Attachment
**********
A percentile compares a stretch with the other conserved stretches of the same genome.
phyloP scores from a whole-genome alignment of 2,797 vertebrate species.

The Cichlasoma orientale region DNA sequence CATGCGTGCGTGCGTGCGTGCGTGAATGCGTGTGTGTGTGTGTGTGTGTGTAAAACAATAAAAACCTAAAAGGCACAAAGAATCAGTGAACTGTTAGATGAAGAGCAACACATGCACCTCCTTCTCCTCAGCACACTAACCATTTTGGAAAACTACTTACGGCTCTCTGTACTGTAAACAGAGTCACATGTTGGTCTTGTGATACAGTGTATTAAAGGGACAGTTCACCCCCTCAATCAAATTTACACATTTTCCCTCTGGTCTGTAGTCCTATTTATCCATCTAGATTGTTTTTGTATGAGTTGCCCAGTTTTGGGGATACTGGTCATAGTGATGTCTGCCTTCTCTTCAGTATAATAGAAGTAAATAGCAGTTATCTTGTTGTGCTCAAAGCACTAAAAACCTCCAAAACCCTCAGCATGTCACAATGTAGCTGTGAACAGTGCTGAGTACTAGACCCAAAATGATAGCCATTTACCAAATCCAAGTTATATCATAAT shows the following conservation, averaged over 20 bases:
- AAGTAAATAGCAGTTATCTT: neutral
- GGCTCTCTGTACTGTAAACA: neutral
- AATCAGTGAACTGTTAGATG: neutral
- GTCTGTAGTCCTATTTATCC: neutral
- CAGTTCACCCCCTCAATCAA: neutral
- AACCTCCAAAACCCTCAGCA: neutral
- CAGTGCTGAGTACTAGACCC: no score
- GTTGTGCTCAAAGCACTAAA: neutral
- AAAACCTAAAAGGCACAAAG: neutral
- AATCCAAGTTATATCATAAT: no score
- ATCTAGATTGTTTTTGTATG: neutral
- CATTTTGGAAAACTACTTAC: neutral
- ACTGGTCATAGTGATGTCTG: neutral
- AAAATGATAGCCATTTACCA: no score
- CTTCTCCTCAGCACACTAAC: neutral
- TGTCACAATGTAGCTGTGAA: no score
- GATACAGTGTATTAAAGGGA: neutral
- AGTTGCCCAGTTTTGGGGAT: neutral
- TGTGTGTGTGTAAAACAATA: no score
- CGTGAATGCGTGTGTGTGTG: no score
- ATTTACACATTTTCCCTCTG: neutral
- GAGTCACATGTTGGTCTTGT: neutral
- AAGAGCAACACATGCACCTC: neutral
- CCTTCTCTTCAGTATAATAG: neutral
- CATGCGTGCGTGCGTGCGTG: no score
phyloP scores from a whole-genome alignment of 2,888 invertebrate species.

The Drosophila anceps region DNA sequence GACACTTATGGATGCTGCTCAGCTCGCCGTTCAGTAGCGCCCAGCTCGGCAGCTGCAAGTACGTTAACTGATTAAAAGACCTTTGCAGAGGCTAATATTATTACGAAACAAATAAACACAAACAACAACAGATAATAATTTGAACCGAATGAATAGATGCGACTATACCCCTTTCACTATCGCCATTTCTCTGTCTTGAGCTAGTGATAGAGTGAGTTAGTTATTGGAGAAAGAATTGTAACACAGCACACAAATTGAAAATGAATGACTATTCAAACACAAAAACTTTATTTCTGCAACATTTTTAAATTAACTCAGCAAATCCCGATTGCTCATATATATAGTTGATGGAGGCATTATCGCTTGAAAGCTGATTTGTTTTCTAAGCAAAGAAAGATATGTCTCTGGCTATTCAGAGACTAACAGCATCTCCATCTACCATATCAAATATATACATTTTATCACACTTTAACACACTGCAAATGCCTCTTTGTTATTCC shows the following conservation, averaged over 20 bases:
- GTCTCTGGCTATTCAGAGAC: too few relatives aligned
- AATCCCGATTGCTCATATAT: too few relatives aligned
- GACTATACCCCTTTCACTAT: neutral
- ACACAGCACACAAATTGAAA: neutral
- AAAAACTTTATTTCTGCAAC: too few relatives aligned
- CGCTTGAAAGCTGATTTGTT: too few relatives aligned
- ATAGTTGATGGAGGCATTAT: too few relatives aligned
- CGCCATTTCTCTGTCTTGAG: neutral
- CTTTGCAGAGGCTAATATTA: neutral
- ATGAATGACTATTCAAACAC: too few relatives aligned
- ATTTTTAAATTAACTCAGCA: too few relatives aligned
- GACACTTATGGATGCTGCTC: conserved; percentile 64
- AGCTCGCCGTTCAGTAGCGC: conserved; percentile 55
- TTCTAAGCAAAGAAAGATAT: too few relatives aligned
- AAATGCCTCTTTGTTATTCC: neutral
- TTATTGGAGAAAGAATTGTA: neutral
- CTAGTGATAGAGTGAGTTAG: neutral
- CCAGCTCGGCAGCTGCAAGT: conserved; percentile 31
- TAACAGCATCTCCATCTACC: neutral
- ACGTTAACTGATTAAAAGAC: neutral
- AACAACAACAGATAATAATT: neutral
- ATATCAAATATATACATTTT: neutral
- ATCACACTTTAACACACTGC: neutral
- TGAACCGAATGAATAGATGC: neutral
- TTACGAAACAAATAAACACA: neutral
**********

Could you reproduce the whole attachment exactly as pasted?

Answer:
A percentile compares a stretch with the other conserved stretches of the same genome.
phyloP scores from a whole-genome alignment of 2,797 vertebrate species.

The Cichlasoma orientale region DNA sequence CATGCGTGCGTGCGTGCGTGCGTGAATGCGTGTGTGTGTGTGTGTGTGTGTAAAACAATAAAAACCTAAAAGGCACAAAGAATCAGTGAACTGTTAGATGAAGAGCAACACATGCACCTCCTTCTCCTCAGCACACTAACCATTTTGGAAAACTACTTACGGCTCTCTGTACTGTAAACAGAGTCACATGTTGGTCTTGTGATACAGTGTATTAAAGGGACAGTTCACCCCCTCAATCAAATTTACACATTTTCCCTCTGGTCTGTAGTCCTATTTATCCATCTAGATTGTTTTTGTATGAGTTGCCCAGTTTTGGGGATACTGGTCATAGTGATGTCTGCCTTCTCTTCAGTATAATAGAAGTAAATAGCAGTTATCTTGTTGTGCTCAAAGCACTAAAAACCTCCAAAACCCTCAGCATGTCACAATGTAGCTGTGAACAGTGCTGAGTACTAGACCCAAAATGATAGCCATTTACCAAATCCAAGTTATATCATAAT shows the following conservation, averaged over 20 bases:
- AAGTAAATAGCAGTTATCTT: neutral
- GGCTCTCTGTACTGTAAACA: neutral
- AATCAGTGAACTGTTAGATG: neutral
- GTCTGTAGTCCTATTTATCC: neutral
- CAGTTCACCCCCTCAATCAA: neutral
- AACCTCCAAAACCCTCAGCA: neutral
- CAGTGCTGAGTACTAGACCC: no score
- GTTGTGCTCAAAGCACTAAA: neutral
- AAAACCTAAAAGGCACAAAG: neutral
- AATCCAAGTTATATCATAAT: no score
- ATCTAGATTGTTTTTGTATG: neutral
- CATTTTGGAAAACTACTTAC: neutral
- ACTGGTCATAGTGATGTCTG: neutral
- AAAATGATAGCCATTTACCA: no score
- CTTCTCCTCAGCACACTAAC: neutral
- TGTCACAATGTAGCTGTGAA: no score
- GATACAGTGTATTAAAGGGA: neutral
- AGTTGCCCAGTTTTGGGGAT: neutral
- TGTGTGTGTGTAAAACAATA: no score
- CGTGAATGCGTGTGTGTGTG: no score
- ATTTACACATTTTCCCTCTG: neutral
- GAGTCACATGTTGGTCTTGT: neutral
- AAGAGCAACACATGCACCTC: neutral
- CCTTCTCTTCAGTATAATAG: neutral
- CATGCGTGCGTGCGTGCGTG: no score
phyloP scores from a whole-genome alignment of 2,888 invertebrate species.

The Drosophila anceps region DNA sequence GACACTTATGGATGCTGCTCAGCTCGCCGTTCAGTAGCGCCCAGCTCGGCAGCTGCAAGTACGTTAACTGATTAAAAGACCTTTGCAGAGGCTAATATTATTACGAAACAAATAAACACAAACAACAACAGATAATAATTTGAACCGAATGAATAGATGCGACTATACCCCTTTCACTATCGCCATTTCTCTGTCTTGAGCTAGTGATAGAGTGAGTTAGTTATTGGAGAAAGAATTGTAACACAGCACACAAATTGAAAATGAATGACTATTCAAACACAAAAACTTTATTTCTGCAACATTTTTAAATTAACTCAGCAAATCCCGATTGCTCATATATATAGTTGATGGAGGCATTATCGCTTGAAAGCTGATTTGTTTTCTAAGCAAAGAAAGATATGTCTCTGGCTATTCAGAGACTAACAGCATCTCCATCTACCATATCAAATATATACATTTTATCACACTTTAACACACTGCAAATGCCTCTTTGTTATTCC shows the following conservation, averaged over 20 bases:
- GTCTCTGGCTATTCAGAGAC: too few relatives aligned
- AATCCCGATTGCTCATATAT: too few relatives aligned
- GACTATACCCCTTTCACTAT: neutral
- ACACAGCACACAAATTGAAA: neutral
- AAAAACTTTATTTCTGCAAC: too few relatives aligned
- CGCTTGAAAGCTGATTTGTT: too few relatives aligned
- ATAGTTGATGGAGGCATTAT: too few relatives aligned
- CGCCATTTCTCTGTCTTGAG: neutral
- CTTTGCAGAGGCTAATATTA: neutral
- ATGAATGACTATTCAAACAC: too few relatives aligned
- ATTTTTAAATTAACTCAGCA: too few relatives aligned
- GACACTTATGGATGCTGCTC: conserved; percentile 64
- AGCTCGCCGTTCAGTAGCGC: conserved; percentile 55
- TTCTAAGCAAAGAAAGATAT: too few relatives aligned
- AAATGCCTCTTTGTTATTCC: neutral
- TTATTGGAGAAAGAATTGTA: neutral
- CTAGTGATAGAGTGAGTTAG: neutral
- CCAGCTCGGCAGCTGCAAGT: conserved; percentile 31
- TAACAGCATCTCCATCTACC: neutral
- ACGTTAACTGATTAAAAGAC: neutral
- AACAACAACAGATAATAATT: neutral
- ATATCAAATATATACATTTT: neutral
- ATCACACTTTAACACACTGC: neutral
- TGAACCGAATGAATAGATGC: neutral
- TTACGAAACAAATAAACACA: neutral